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A Conversation with Professor María José Zubieta

A Conversation with Professor María José Zubieta

Janet Lee: So to start off, who are you and what do you do at NYU?

María José Zubieta: My name is María José Zubieta. I teach Spanish language and Spanish/English translation in the Department of Spanish & Portuguese. I started to teach at NYU in 2000 as a part-time Adjunct Professor! I don’t know if a lot of professors who teach at NYU today started as part-time faculty, but I did because I was writing my PhD dissertation and I didn’t want a full-time job. In 2001 I was hired as a full-time Language Lecturer, and in 2009 I was promoted to Clinical Assistant Professor.

 

JL: So where were you a graduate student? 

MJZ: I was a graduate student at UCLA in the Spanish and Portuguese Department.

 

JL: What kind of student were you in undergrad?

MJZ: That will be a long answer. Let me give you my background first. I am an immigrant from Uruguay. I came to the U.S. when I was 12. I didn’t know any English, so I started middle school as an ELL student. Neither one of my parents finished their college education, which means that when they arrived in the U.S. my father had to do typical immigrant manual labor. My mother knew English, so she was able to find work as an office assistant. I had no idea what I wanted to do when I finished high school, but I liked to study. Not knowing what I specifically wanted to study out of high school, I got an Associate’s Degree from Los Angeles Pierce College. When I took English literature courses at Pierce to complete the requirements, I discovered that I really loved to read novels, poetry, and literary theory. I also took French to complete the language requirement, so I decided to major in French and English for my Associate’s Degree. Afterwards, I went to California State University, Northridge for my Bachelor’s, and at that point I knew that I wanted to study literature. I started as a French major but then I found out there was a Spanish Department, and I was thrilled, I loved the idea of studying Latin American literature in Spanish. And that’s how I majored in Spanish Language and Literatures. In sum, I guess I was the kind of undergrad who paved her way as she went!

 

JL: Why did you choose Spanish literature instead of French literature? 

MJZ: I think I quickly realized it would have taken a lot more effort to complete a B.A. in French than in Spanish. Also, reading and writing in Spanish was natural for me, and I wanted to connect with my Uruguayan self. My father was a political prisoner in Uruguay, and after he was released, my family moved to Argentina. I was seven years old at the time, and we lived there until I was twelve, which is when we moved to the U.S., to Los Angeles, to be more specific. When I started school in L.A., I felt out of place because I didn’t know any English, I didn’t have anything in common with my classmates. This was a difficult period because I constantly fantasized with moving back to Uruguay. When I started college, I realized that studying literature in Spanish was a way for me to connect with my culture and identity.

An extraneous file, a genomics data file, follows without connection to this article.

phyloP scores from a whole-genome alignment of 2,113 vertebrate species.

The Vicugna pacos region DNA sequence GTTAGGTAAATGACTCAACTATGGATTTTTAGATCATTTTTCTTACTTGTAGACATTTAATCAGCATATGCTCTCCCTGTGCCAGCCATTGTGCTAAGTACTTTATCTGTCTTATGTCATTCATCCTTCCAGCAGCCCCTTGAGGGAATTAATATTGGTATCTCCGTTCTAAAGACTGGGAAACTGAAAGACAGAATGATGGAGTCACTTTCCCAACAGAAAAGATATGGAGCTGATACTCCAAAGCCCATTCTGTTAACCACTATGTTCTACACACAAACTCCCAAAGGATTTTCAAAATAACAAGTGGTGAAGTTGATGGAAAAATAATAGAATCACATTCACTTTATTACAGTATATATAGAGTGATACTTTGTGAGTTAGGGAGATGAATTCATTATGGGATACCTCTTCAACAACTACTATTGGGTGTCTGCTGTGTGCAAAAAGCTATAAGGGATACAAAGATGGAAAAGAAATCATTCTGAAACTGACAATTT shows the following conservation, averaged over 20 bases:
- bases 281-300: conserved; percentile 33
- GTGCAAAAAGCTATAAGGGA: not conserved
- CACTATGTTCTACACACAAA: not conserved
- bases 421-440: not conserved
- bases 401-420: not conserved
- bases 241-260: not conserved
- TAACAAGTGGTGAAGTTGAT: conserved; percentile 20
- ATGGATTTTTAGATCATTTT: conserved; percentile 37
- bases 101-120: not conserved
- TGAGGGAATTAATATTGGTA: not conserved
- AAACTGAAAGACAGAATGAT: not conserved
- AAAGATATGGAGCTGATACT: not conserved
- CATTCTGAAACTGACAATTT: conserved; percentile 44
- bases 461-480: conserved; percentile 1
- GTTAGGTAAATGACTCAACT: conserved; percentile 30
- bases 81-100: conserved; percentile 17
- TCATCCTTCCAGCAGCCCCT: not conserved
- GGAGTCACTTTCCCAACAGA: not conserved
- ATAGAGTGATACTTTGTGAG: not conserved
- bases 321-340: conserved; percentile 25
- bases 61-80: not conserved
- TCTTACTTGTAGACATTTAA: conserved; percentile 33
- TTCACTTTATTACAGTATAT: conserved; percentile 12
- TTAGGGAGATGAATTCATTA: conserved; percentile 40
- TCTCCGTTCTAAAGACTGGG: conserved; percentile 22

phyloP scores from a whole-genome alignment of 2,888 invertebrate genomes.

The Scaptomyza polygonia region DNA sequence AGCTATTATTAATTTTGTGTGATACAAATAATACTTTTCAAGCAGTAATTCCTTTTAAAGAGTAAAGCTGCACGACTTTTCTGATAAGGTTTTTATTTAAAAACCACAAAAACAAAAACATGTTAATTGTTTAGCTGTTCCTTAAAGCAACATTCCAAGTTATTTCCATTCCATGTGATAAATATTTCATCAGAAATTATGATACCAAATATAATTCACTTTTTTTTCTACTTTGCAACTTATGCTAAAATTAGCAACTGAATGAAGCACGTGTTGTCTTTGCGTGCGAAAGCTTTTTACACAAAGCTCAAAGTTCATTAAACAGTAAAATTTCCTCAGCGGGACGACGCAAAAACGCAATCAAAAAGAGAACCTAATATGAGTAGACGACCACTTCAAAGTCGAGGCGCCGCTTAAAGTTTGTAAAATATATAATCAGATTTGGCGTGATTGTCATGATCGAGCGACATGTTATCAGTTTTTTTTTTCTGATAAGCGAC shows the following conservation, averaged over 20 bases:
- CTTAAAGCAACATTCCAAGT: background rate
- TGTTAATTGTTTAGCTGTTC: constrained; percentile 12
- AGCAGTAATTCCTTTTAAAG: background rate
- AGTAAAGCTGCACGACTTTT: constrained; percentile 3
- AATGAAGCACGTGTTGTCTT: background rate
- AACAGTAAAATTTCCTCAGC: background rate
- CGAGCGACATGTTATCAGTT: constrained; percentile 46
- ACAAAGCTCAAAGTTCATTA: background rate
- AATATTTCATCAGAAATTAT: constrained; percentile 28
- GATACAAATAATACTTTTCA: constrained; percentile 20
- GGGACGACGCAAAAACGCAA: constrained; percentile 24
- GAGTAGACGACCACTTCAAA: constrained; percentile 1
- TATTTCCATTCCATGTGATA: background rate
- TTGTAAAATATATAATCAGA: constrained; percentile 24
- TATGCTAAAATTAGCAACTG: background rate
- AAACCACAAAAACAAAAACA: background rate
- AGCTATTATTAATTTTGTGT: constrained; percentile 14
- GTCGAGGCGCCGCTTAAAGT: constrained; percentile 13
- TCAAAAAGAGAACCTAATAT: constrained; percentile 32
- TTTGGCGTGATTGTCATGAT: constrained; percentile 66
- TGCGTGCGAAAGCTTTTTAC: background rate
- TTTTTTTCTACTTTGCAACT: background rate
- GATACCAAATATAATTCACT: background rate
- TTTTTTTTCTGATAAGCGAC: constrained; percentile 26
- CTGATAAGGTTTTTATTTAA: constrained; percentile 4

JL: So outside of the classroom, what kind of stuff did you do?

MJZ: I worked as a full-time legal assistant when I was doing my undergrad, which means that I took classes at night. I had no time for fun, I worked during the day, took classes at night, and spent the weekends studying because I wanted to complete my Bachelor’s Degree in four years. It was difficult, but I was able to do it because I was very passionate about what I was doing. I was lucky because I studied exactly what I wanted to study, and I enjoyed my education. 

 

JL: So after graduation, did you know you were going to continue in academia? Was that something you were always aware of?

MJZ: When I finished my B.A., I didn’t want to look for a job because I had recently been a full-time employee. As I graduated cum laude, my professors at CSUN advised me to go to graduate school. I was thrilled at the thought because my dream was to be able to go to school during the day and to study full time. I was accepted in the Department of Spanish and Portuguese at UCLA, and I immediately started to teach as a graduate student. I liked it so much that I knew I wanted to teach for the rest of my life. Fortunately, I still think I want to teach for the rest of my life.

 

JL: When you were an undergrad, were there any people in your life that really influenced you?